My first activity in the Digital Literacies of Teaching module through eCampus Ontario extend mOOC is to consider what the concepts of digital literacies means to me. I say concepts and not definition because I have had to expand my thinking about digital literacy. Prior to the readings for this activity, I would have said someone is digitally literate if they know how to code, can use technology effectively, and are able to relay that information to other people. The JISC (2018) proposes that digital literacies should develop beyond basic digital performance and consideration should be given to the complexities and the situations. Now I would say it is complicated.

All Aboard Digital Skills in Higher Education

I think the image above captures the complexities as well as the potential that digital literacies can provide to a person’s growth both personally and professionally. Chung, Gill & O’Byrne (2013) identify the following 21st Century skills that they propose need to be addressed in web literacy framework “problem solving, creativity, communication and collaboration”. You can see elements of these skills and their intersections with other skills in the image of above. Now I know these skills are important but The question I have is how do I get people excited about it? As an educator I love these types of images but I am not sure that all of my students would.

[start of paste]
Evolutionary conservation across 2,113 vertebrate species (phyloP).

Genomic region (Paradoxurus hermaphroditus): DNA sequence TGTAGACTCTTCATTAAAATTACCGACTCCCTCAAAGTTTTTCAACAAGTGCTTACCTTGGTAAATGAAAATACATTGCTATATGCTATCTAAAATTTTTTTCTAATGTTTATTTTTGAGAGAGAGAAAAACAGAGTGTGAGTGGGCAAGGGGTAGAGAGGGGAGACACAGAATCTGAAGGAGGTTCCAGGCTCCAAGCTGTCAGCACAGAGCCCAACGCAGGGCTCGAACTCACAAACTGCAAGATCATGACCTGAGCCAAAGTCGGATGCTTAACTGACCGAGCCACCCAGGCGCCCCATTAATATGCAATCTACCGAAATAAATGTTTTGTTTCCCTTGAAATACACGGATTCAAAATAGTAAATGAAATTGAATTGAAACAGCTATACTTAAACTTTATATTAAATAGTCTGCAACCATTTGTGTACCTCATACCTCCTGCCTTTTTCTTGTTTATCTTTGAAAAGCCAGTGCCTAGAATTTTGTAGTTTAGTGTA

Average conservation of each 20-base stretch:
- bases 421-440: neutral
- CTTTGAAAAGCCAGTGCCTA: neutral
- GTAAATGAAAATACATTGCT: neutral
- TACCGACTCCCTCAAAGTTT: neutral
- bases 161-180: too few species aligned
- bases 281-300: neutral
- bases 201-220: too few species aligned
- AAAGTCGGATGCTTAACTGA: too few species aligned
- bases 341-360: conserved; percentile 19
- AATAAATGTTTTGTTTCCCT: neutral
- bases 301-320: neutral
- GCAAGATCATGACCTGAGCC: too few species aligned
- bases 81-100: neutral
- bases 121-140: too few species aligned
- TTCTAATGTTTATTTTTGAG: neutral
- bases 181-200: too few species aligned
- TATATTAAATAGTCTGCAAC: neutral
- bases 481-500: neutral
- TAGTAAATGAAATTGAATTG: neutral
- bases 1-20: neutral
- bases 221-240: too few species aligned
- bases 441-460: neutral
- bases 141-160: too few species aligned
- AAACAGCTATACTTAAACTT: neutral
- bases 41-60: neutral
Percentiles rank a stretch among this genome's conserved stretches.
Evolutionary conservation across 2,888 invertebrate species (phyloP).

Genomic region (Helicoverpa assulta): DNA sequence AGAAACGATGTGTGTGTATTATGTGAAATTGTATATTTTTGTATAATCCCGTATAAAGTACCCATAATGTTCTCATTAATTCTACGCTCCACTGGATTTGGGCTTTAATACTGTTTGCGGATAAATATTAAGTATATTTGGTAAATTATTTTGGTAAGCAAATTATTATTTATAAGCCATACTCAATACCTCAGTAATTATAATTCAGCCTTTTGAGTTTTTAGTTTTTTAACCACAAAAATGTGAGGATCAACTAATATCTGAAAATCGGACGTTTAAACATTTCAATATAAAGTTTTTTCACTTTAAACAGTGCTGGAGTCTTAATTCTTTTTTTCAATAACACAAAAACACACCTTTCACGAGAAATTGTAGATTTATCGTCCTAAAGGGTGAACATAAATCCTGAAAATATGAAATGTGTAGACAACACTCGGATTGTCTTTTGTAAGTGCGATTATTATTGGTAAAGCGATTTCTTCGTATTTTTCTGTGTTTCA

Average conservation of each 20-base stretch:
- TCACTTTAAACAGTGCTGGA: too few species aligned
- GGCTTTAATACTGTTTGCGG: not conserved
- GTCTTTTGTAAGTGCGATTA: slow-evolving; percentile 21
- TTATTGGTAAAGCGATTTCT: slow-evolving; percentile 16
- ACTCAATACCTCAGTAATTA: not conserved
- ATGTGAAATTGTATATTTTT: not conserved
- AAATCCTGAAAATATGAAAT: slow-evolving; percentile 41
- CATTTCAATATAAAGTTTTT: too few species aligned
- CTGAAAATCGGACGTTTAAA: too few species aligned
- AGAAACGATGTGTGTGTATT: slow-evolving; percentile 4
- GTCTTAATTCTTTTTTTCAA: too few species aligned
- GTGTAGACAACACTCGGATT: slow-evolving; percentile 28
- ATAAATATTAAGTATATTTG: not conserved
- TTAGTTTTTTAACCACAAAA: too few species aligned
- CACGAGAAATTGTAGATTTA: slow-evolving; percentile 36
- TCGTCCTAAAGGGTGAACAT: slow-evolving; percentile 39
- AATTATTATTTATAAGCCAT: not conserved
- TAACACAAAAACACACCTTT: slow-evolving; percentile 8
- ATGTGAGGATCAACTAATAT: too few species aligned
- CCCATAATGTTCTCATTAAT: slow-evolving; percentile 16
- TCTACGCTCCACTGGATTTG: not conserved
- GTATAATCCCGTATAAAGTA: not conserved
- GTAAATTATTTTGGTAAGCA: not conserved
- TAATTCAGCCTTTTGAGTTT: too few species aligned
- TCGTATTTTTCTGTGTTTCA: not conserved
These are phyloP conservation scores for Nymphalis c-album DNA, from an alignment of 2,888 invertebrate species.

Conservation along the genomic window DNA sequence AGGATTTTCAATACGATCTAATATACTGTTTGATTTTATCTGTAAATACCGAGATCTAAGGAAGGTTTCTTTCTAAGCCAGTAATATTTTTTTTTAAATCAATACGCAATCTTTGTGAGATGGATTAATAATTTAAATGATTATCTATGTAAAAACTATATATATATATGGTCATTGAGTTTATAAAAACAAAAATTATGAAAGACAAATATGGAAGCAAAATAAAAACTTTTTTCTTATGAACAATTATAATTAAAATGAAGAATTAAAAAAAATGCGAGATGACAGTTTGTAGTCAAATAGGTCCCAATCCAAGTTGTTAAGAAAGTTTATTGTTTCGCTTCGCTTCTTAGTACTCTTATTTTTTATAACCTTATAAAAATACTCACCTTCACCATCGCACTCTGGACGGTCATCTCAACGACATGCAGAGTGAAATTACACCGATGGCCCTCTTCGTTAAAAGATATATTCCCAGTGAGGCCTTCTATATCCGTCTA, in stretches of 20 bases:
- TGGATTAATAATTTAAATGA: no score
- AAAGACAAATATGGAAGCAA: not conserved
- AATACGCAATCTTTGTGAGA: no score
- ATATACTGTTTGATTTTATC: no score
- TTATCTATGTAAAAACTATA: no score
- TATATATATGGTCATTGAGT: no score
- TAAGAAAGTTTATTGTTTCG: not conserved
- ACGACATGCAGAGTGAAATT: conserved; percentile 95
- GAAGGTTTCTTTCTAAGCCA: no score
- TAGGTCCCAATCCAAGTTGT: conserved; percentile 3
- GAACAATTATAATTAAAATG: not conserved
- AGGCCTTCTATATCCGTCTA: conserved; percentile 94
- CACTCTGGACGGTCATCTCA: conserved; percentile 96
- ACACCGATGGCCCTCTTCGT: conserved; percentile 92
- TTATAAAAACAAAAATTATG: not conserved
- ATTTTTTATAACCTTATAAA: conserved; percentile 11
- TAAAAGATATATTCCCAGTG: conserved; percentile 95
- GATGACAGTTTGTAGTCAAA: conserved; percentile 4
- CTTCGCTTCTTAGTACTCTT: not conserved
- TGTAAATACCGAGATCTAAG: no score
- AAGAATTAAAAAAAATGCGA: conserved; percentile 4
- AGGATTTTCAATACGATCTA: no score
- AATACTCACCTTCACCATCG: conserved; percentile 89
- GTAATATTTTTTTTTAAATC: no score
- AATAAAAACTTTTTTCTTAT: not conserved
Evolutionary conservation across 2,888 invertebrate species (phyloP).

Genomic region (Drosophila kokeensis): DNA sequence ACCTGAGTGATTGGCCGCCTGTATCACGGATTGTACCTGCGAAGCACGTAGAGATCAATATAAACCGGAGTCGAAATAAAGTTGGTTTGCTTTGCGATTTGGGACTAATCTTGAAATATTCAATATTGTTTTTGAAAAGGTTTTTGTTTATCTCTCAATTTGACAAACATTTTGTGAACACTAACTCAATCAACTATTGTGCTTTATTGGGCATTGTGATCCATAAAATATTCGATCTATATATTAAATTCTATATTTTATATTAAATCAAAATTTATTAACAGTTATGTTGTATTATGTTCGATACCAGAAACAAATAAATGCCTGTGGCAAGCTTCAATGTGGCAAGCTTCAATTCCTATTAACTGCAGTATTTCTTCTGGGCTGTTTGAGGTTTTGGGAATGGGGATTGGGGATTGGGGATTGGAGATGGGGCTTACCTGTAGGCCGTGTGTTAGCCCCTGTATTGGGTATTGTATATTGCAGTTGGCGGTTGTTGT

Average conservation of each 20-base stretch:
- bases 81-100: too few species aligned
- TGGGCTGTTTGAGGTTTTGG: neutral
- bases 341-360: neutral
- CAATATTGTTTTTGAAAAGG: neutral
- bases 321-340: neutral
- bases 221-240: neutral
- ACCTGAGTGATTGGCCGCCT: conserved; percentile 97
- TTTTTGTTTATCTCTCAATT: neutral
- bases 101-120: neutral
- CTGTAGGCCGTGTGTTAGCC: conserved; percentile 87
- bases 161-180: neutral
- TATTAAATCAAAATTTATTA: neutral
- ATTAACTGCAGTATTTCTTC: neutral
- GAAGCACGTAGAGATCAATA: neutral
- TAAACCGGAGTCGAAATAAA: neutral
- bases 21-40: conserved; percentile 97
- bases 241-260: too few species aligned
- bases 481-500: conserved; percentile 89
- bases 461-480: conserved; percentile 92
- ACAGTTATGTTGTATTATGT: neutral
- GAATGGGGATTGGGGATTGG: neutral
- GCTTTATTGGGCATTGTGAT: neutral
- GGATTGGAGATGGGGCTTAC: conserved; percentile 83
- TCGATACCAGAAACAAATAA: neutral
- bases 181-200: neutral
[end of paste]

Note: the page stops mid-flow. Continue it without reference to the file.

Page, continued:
Doug Belshaw proposes that in order to get people excited about digital literacies framework we have to find out what motivates them. He suggests memes are an intrinsic motivator. Watch below.

Doug Belshaw TEDx

I have learned through this activity that the concepts of digital literacies is complicated, changes with time and situations. The exciting part is there is something for everyone if we (educators) include opportunities to develop digital literacies. The British Columbia government (2018) provides a digital literacies framework and examples so that educators will be guided to integrate digital literacies into their lessons. In my opinion, a good place to start is to participate in building and maintaining the digital literacies framework.


British Columbia Government. (2018). Digital Literacy. Retrieved 02 12, 2019, from Province of British Columbia:

Chung, A.-M., Gill, I. B., & O’Byrne, I. (2013). Web Literacy 2.0. Retrieved from Mozilla.

JISC. (2018, 09). Developing Digital Literacies. Retrieved 02 12, 2019, from JISC Guides:

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